I used to car pool. A former co-worker of mine rode with me early in the morning along the pleasant beaches of Malibu. We have very different musical tastes. Since we arrived early it was common to continue our musical debates across our desks. We’d try to find more and more unusual material that could fit our disparate musical tastes.
One fine Friday morning I happened upon Stevie Wonder’s, Superstition in my collection and it was an instant hit with him. Neither one of us is a particular fan of Funk, but we ended up finding a number of tracks we really enjoyed. A tradition was born, Friday Five Minutes of Funk. Though my friend no longer works here, the tradition has continued, encouraged by other employees. As schedules shift from time to time or someone arrives early, they encounter this tradition and get excited about it. It’s a fun way to get your energy up for the last push of the week. I’ve mentioned it on Facebook and other places and almost universally the idea is received well.
What does this have to do with technology (apart from the fact that technically I’m playing music over the internet on my PC and sharing the multimedia experience with the office)? Technology enables not just critical business functions but culture. It’s a tool, not just for managing accounting data, writing papers and scheduling classrooms, but for communities to relate to themselves. Phones may have been overshadowed by email, but both are specialized tools. There are other tools as well. I hope to post regularly about those other tools and how they can be used, for business processes (yes) and for pedagogy (certainly) but also for culture.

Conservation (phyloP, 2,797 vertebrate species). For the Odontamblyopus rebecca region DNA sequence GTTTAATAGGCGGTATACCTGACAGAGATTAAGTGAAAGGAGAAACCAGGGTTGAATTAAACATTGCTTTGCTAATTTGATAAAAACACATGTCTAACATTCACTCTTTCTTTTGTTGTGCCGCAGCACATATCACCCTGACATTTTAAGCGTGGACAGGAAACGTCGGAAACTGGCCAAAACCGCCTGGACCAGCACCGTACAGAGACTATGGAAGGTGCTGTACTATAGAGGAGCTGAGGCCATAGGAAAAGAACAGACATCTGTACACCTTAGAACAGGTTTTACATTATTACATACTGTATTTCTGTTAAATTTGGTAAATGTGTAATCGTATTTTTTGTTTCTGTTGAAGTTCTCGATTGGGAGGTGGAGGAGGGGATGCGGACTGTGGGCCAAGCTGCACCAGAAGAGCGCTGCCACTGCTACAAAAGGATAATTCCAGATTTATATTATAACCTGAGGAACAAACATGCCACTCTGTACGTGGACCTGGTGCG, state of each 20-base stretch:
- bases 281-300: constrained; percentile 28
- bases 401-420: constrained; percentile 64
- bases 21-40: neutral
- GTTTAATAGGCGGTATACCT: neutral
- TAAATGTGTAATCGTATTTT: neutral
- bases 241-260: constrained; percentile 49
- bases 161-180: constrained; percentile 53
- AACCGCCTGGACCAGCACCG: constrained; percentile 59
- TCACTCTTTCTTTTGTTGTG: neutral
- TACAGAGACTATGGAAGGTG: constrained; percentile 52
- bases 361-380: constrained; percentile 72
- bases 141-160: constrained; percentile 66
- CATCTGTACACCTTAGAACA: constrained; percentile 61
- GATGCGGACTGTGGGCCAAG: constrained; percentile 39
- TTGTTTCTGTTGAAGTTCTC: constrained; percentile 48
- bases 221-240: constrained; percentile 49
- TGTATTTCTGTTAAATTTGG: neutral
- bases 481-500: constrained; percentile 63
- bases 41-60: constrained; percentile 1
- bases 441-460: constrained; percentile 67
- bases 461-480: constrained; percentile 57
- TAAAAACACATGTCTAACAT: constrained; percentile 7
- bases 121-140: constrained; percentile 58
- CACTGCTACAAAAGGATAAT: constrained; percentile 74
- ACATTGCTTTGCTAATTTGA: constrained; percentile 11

Pepperdine isn’t the only special place so I hope others can learn from what we do here to make their place special. But most of all I hope to share with and learn from other folks at Pepperdine about what makes this place great. It’s people.
I’d like to share a bit of our cultural value with you. Here’s your Friday Five Minutes of Funk.